A radical cystectomy is surgery for bladder cancer. It removes the bladder along with the prostate, upper urethra and seminal vesicles. You will have a urostomy so that urine can pass out of the body. A radical cystectomy causes ED and dry orgasm.

An abdominoperineal resection is surgery used to treat colon cancer. It can damage nerves in the pelvis and cause ED and dry orgasm.

A pelvic exenteration is surgery done for advanced cancer in the pelvis. It removes the bladder, prostate, seminal vesicles and rectum. A pelvic exenteration damages nerves in the pelvis and causes ED and dry orgasm. Recovery from a pelvic exenteration takes a long time.

Orchiectomy is surgery to remove a testicle. Feeling embarrassed by a missing testicle may affect how you feel about sex or change your sexual experiences. A testicular prosthesis can be placed in the scrotum.

A transurethral resection of the prostate (TURP) removes part of the prostate through the urethra. A TURP can cause retrograde ejaculation because the bladder sphincter is widened during this surgery.

A retroperitoneal lymph node dissection (RPLND) removes lymph nodes in the pelvis. It is used to treat testicular cancer and often causes dry orgasms.

A penectomy is surgery to remove part or all of the penis. It can be used to treat penile cancer. You can still have an erection if only part of the penis is removed. If all of the penis is removed, you won't be able to have an erection but you may still be able to have an orgasm. Everyone experiences pleasure in different ways, and it can be pleasurable to touch sensitive areas, such as the scrotum. It's sometimes possible to reconstruct the penis after a total penectomy using skin grafts and skin flaps, but this surgery is very rare.

Radiation therapy

Radiation therapy to the lower pelvis can lead to pain during ejaculation. Radiation to the pelvis can damage the arteries that carry blood to the penis or can affect the nerves needed for an erection.

Radiation therapy for prostate cancer can also cause incontinence, which can affect sex and your sex drive. Feeling embarrassed by incontinence may affect how you feel about sex or change your sexual experiences.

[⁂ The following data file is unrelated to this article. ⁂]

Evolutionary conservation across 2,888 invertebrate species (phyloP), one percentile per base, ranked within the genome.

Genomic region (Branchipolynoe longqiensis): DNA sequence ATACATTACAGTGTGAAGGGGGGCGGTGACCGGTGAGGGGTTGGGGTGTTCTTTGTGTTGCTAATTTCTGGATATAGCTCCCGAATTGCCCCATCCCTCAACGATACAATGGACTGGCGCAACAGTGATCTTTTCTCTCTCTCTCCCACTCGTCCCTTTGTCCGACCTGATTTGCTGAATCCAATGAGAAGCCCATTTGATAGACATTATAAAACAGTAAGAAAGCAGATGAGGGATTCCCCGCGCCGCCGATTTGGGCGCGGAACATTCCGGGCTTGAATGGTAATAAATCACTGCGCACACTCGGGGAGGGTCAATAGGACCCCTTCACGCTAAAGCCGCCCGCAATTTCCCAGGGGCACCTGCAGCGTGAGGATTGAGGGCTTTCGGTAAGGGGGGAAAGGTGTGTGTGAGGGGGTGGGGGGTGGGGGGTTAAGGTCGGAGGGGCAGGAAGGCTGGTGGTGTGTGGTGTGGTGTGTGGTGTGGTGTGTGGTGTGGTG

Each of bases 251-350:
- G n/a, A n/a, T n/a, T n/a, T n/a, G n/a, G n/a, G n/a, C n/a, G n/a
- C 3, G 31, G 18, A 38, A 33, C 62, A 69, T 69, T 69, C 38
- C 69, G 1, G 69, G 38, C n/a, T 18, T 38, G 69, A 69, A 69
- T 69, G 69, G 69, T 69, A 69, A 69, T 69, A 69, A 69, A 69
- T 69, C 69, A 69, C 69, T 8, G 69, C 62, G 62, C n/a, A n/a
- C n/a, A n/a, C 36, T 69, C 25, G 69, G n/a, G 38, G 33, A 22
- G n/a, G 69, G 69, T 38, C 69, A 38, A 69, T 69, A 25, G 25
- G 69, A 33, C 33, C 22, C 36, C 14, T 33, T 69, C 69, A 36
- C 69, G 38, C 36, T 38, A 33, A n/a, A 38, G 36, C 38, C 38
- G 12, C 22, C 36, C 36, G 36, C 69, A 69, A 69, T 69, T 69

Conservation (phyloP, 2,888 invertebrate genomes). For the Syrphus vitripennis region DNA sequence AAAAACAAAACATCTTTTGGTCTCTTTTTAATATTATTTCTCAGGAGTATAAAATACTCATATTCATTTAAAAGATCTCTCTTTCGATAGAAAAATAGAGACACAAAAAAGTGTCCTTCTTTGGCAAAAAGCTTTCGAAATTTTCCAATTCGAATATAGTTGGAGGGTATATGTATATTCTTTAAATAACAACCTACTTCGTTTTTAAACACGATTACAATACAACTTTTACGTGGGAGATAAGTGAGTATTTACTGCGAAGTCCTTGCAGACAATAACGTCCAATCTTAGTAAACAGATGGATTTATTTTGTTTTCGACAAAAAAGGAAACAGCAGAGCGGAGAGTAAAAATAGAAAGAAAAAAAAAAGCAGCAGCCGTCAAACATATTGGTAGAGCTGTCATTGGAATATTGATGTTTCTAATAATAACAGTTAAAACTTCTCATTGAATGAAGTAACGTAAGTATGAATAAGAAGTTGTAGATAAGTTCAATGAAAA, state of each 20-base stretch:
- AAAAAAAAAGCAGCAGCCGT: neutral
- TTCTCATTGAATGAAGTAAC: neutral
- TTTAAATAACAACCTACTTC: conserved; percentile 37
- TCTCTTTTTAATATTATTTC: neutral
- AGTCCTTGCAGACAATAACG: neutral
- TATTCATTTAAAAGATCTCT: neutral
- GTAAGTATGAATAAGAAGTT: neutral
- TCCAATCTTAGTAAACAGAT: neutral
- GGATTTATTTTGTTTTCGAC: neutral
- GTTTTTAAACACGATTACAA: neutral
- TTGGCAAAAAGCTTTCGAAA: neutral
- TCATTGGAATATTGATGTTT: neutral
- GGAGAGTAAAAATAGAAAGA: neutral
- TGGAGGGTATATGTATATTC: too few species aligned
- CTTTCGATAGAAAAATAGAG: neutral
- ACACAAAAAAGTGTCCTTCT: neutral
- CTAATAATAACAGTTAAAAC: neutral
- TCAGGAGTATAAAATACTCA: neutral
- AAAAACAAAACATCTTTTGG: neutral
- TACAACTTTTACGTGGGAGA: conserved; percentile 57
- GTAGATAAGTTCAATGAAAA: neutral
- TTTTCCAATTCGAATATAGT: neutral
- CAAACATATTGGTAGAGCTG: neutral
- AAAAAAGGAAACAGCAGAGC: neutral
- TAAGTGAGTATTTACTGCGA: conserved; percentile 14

Radiation therapy to the lower pelvis that involves the rectum (such as for prostate cancer or bladder cancer) can cause bowel problems. Feeling embarrassed by bowel problems may affect how you feel about sex or change your sexual experiences.

Chemotherapy, hormone therapy and other medicines

Chemotherapy, hormone therapy (androgen deprivation therapy) and medicines, such as pain medicines, antidepressants or blood pressure medicines, can lower testosterone levels. This can lower sexual desire and lessen the ability to have an erection. Hormone therapy can also cause depression, which may affect your sex drive. Side effects of cancer treatments such as fatigue and pain can also affect your sex drive.

Emotional factors

Emotional factors, such as the following, can also affect sexual function and lower your sex drive:

  • anxiety, depression and stress
  • changes in body image, confidence or self-esteem
  • fear of pain
  • worrying about sexual performance
  • unhappiness and embarrassment because of physical changes

Having sex during and after treatment

Whether it is safe to have sex during treatment depends on your treatment plan. Ask your doctor if there are times when you should avoid having sex and what you should do to protect yourself and your partner when you do have sex. For example, if you had surgery to the pelvic area, you may have to wait for your body to completely heal before you try having sex.

Your healthcare team may recommend using condoms for a few days after chemotherapy to prevent exposing your partner to chemotherapy drugs that can get into semen.

During some types of low dose brachytherapy for prostate cancer, your healthcare team may recommend using condoms to prevent exposing your partner to remaining radiation.